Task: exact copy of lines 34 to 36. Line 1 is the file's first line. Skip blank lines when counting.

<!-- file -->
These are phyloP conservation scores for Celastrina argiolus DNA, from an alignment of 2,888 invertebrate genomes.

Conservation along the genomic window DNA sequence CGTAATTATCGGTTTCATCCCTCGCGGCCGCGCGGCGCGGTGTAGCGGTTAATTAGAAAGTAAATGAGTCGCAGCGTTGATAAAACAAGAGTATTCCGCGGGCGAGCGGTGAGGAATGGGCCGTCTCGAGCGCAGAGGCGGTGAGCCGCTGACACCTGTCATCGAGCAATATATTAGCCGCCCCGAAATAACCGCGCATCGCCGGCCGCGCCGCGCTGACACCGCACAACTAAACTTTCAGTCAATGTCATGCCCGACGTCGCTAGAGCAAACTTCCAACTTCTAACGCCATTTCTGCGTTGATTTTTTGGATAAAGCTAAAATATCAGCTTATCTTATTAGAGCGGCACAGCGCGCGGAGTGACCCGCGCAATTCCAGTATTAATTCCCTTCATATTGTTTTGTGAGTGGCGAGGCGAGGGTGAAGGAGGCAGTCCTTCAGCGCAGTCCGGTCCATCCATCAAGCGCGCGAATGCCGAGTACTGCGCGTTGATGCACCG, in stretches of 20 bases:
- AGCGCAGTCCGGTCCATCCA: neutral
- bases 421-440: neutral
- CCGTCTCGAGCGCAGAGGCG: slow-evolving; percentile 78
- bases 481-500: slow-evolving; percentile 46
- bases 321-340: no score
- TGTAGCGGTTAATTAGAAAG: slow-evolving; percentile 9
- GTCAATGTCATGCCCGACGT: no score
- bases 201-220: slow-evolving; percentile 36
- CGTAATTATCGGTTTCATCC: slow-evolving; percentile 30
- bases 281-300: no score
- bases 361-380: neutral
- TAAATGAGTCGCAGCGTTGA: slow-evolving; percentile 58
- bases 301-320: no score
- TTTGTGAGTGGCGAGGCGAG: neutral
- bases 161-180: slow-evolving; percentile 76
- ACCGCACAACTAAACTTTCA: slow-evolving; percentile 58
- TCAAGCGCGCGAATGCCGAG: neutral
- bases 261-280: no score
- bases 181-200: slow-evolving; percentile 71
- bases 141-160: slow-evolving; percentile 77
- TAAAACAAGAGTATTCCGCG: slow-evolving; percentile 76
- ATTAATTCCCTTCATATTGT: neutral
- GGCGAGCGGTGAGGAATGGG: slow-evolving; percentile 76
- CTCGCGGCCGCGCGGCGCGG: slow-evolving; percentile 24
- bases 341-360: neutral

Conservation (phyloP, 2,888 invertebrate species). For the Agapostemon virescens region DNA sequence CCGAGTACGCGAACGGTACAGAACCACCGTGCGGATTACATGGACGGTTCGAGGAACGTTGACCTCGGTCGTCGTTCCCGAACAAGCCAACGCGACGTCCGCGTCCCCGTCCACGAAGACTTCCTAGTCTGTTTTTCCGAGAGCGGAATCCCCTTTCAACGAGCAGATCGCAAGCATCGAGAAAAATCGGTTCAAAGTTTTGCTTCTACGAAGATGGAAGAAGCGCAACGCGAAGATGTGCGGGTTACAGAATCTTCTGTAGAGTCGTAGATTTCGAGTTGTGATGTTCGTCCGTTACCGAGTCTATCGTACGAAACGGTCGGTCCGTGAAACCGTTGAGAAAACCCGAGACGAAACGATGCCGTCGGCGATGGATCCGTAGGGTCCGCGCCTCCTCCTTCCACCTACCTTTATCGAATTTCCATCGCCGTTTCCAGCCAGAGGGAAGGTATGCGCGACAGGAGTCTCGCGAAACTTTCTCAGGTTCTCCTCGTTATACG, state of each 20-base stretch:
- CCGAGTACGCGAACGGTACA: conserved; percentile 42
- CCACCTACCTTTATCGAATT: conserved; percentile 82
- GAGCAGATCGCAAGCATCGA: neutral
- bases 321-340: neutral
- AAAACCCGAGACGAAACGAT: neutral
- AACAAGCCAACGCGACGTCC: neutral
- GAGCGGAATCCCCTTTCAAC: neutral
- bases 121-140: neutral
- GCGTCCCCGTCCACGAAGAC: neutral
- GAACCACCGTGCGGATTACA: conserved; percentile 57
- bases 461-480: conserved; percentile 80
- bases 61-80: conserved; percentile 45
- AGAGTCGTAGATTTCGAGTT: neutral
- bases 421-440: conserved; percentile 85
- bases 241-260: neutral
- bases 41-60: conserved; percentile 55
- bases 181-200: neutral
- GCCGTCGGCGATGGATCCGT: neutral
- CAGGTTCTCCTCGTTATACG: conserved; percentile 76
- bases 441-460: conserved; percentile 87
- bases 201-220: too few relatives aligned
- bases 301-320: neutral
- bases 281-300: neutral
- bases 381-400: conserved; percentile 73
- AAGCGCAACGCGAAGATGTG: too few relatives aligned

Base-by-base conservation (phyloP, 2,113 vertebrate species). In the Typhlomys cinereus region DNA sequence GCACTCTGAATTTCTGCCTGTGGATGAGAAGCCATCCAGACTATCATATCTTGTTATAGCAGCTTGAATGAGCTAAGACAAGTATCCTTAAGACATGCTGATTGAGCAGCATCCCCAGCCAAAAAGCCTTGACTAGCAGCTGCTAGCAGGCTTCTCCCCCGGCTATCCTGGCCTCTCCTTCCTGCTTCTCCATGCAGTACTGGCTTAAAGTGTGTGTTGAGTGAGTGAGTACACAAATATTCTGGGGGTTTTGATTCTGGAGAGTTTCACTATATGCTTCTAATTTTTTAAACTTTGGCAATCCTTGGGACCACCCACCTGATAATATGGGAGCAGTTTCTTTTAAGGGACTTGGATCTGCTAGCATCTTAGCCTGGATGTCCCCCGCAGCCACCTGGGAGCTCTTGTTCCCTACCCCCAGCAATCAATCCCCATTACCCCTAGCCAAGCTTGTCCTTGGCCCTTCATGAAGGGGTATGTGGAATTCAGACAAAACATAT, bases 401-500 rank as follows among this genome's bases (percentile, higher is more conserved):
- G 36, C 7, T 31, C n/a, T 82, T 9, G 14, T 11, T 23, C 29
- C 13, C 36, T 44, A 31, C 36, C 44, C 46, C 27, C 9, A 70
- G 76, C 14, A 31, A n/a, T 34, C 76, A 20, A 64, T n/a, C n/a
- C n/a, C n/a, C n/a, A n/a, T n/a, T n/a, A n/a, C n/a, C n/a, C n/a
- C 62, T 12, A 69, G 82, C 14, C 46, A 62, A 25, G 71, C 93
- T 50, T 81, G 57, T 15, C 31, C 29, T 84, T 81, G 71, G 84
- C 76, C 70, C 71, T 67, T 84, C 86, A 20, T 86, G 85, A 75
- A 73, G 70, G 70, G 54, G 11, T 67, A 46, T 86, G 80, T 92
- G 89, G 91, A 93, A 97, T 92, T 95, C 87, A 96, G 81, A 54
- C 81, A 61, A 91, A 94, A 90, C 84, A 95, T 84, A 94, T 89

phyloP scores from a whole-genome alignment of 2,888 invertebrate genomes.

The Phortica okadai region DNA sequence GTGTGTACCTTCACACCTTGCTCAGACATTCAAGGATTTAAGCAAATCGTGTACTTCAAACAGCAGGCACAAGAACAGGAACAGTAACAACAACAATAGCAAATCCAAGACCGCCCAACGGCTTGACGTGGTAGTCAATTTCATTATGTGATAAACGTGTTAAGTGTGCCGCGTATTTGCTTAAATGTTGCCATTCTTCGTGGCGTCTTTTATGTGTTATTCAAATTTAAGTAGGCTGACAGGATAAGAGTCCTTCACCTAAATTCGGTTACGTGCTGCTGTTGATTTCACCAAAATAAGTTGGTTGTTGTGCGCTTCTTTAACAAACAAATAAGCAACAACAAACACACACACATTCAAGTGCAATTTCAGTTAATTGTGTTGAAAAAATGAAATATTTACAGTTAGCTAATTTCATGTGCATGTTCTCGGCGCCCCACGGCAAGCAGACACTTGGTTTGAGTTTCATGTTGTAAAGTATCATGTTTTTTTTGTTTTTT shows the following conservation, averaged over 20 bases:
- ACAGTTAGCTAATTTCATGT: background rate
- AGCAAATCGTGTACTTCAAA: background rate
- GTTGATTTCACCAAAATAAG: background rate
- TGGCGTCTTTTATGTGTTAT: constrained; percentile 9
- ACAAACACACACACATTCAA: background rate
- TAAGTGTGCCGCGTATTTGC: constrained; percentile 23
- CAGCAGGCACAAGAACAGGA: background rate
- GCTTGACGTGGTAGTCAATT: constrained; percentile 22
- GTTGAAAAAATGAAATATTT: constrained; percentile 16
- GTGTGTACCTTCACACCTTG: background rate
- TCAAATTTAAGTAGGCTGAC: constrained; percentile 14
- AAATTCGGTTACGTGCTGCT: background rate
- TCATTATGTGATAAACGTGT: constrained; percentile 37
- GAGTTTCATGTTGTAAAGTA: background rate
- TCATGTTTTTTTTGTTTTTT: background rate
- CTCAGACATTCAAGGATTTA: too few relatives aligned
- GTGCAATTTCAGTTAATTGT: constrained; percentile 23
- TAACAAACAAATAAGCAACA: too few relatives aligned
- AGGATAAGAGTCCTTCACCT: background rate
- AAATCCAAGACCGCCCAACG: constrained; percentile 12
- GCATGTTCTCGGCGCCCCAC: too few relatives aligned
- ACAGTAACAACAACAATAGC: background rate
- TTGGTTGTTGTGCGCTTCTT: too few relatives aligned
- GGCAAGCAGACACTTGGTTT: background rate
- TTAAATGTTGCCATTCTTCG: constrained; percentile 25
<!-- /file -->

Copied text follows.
- AACAAGCCAACGCGACGTCC: neutral
- GAGCGGAATCCCCTTTCAAC: neutral
- bases 121-140: neutral